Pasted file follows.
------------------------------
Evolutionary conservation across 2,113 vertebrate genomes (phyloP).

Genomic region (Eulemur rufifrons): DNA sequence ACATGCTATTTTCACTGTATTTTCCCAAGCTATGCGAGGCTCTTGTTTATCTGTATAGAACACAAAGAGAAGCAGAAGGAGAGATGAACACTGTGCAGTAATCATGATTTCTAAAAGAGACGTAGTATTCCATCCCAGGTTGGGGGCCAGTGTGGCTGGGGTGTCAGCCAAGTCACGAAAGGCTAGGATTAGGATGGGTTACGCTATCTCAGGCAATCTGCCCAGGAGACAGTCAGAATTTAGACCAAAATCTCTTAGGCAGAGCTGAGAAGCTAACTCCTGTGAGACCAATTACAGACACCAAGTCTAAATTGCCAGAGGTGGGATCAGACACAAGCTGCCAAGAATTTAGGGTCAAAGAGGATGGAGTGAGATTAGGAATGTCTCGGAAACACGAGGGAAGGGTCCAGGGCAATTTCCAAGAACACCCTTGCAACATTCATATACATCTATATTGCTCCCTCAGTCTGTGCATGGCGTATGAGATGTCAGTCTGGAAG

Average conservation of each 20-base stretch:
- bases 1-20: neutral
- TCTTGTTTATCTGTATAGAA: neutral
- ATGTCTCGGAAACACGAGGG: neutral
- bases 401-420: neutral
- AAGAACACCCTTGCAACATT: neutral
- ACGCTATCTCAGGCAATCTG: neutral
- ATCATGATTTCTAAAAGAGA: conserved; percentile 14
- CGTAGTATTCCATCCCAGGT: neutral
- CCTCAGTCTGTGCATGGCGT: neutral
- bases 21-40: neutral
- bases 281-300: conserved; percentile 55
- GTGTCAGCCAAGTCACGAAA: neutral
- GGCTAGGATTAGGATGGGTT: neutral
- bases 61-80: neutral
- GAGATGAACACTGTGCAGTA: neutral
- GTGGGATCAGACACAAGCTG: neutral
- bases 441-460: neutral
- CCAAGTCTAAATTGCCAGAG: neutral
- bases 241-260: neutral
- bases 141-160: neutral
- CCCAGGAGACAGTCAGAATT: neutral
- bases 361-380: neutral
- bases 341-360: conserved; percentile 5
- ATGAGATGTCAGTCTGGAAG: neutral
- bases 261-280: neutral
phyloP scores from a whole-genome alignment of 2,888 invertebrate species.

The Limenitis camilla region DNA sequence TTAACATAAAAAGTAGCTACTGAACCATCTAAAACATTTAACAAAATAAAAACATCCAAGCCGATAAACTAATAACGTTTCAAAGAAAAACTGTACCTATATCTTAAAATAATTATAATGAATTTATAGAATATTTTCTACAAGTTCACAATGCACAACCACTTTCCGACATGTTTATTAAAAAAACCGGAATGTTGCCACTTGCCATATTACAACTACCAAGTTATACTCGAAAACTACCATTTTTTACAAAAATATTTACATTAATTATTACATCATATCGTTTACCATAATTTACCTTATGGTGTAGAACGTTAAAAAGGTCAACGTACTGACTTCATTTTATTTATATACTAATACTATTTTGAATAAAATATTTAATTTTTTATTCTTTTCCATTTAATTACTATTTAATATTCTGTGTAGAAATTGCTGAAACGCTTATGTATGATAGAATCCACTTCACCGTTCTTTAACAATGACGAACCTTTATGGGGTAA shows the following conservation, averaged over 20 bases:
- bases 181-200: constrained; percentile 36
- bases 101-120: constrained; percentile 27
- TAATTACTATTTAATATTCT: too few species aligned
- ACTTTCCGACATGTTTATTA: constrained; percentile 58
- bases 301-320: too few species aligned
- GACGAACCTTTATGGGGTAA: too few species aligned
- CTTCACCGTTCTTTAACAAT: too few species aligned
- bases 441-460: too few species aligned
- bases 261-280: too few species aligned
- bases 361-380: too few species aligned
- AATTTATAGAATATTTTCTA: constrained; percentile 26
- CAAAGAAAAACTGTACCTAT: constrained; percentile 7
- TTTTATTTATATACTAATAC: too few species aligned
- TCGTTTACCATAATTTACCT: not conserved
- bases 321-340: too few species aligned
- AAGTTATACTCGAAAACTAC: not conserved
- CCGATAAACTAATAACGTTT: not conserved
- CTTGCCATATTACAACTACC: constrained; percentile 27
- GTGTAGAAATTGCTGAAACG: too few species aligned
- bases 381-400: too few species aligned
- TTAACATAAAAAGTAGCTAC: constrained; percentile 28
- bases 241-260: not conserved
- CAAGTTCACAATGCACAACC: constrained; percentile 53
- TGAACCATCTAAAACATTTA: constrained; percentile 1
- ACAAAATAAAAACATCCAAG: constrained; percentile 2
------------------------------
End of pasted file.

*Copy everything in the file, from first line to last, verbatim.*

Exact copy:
Evolutionary conservation across 2,113 vertebrate genomes (phyloP).

Genomic region (Eulemur rufifrons): DNA sequence ACATGCTATTTTCACTGTATTTTCCCAAGCTATGCGAGGCTCTTGTTTATCTGTATAGAACACAAAGAGAAGCAGAAGGAGAGATGAACACTGTGCAGTAATCATGATTTCTAAAAGAGACGTAGTATTCCATCCCAGGTTGGGGGCCAGTGTGGCTGGGGTGTCAGCCAAGTCACGAAAGGCTAGGATTAGGATGGGTTACGCTATCTCAGGCAATCTGCCCAGGAGACAGTCAGAATTTAGACCAAAATCTCTTAGGCAGAGCTGAGAAGCTAACTCCTGTGAGACCAATTACAGACACCAAGTCTAAATTGCCAGAGGTGGGATCAGACACAAGCTGCCAAGAATTTAGGGTCAAAGAGGATGGAGTGAGATTAGGAATGTCTCGGAAACACGAGGGAAGGGTCCAGGGCAATTTCCAAGAACACCCTTGCAACATTCATATACATCTATATTGCTCCCTCAGTCTGTGCATGGCGTATGAGATGTCAGTCTGGAAG

Average conservation of each 20-base stretch:
- bases 1-20: neutral
- TCTTGTTTATCTGTATAGAA: neutral
- ATGTCTCGGAAACACGAGGG: neutral
- bases 401-420: neutral
- AAGAACACCCTTGCAACATT: neutral
- ACGCTATCTCAGGCAATCTG: neutral
- ATCATGATTTCTAAAAGAGA: conserved; percentile 14
- CGTAGTATTCCATCCCAGGT: neutral
- CCTCAGTCTGTGCATGGCGT: neutral
- bases 21-40: neutral
- bases 281-300: conserved; percentile 55
- GTGTCAGCCAAGTCACGAAA: neutral
- GGCTAGGATTAGGATGGGTT: neutral
- bases 61-80: neutral
- GAGATGAACACTGTGCAGTA: neutral
- GTGGGATCAGACACAAGCTG: neutral
- bases 441-460: neutral
- CCAAGTCTAAATTGCCAGAG: neutral
- bases 241-260: neutral
- bases 141-160: neutral
- CCCAGGAGACAGTCAGAATT: neutral
- bases 361-380: neutral
- bases 341-360: conserved; percentile 5
- ATGAGATGTCAGTCTGGAAG: neutral
- bases 261-280: neutral
phyloP scores from a whole-genome alignment of 2,888 invertebrate species.

The Limenitis camilla region DNA sequence TTAACATAAAAAGTAGCTACTGAACCATCTAAAACATTTAACAAAATAAAAACATCCAAGCCGATAAACTAATAACGTTTCAAAGAAAAACTGTACCTATATCTTAAAATAATTATAATGAATTTATAGAATATTTTCTACAAGTTCACAATGCACAACCACTTTCCGACATGTTTATTAAAAAAACCGGAATGTTGCCACTTGCCATATTACAACTACCAAGTTATACTCGAAAACTACCATTTTTTACAAAAATATTTACATTAATTATTACATCATATCGTTTACCATAATTTACCTTATGGTGTAGAACGTTAAAAAGGTCAACGTACTGACTTCATTTTATTTATATACTAATACTATTTTGAATAAAATATTTAATTTTTTATTCTTTTCCATTTAATTACTATTTAATATTCTGTGTAGAAATTGCTGAAACGCTTATGTATGATAGAATCCACTTCACCGTTCTTTAACAATGACGAACCTTTATGGGGTAA shows the following conservation, averaged over 20 bases:
- bases 181-200: constrained; percentile 36
- bases 101-120: constrained; percentile 27
- TAATTACTATTTAATATTCT: too few species aligned
- ACTTTCCGACATGTTTATTA: constrained; percentile 58
- bases 301-320: too few species aligned
- GACGAACCTTTATGGGGTAA: too few species aligned
- CTTCACCGTTCTTTAACAAT: too few species aligned
- bases 441-460: too few species aligned
- bases 261-280: too few species aligned
- bases 361-380: too few species aligned
- AATTTATAGAATATTTTCTA: constrained; percentile 26
- CAAAGAAAAACTGTACCTAT: constrained; percentile 7
- TTTTATTTATATACTAATAC: too few species aligned
- TCGTTTACCATAATTTACCT: not conserved
- bases 321-340: too few species aligned
- AAGTTATACTCGAAAACTAC: not conserved
- CCGATAAACTAATAACGTTT: not conserved
- CTTGCCATATTACAACTACC: constrained; percentile 27
- GTGTAGAAATTGCTGAAACG: too few species aligned
- bases 381-400: too few species aligned
- TTAACATAAAAAGTAGCTAC: constrained; percentile 28
- bases 241-260: not conserved
- CAAGTTCACAATGCACAACC: constrained; percentile 53
- TGAACCATCTAAAACATTTA: constrained; percentile 1
- ACAAAATAAAAACATCCAAG: constrained; percentile 2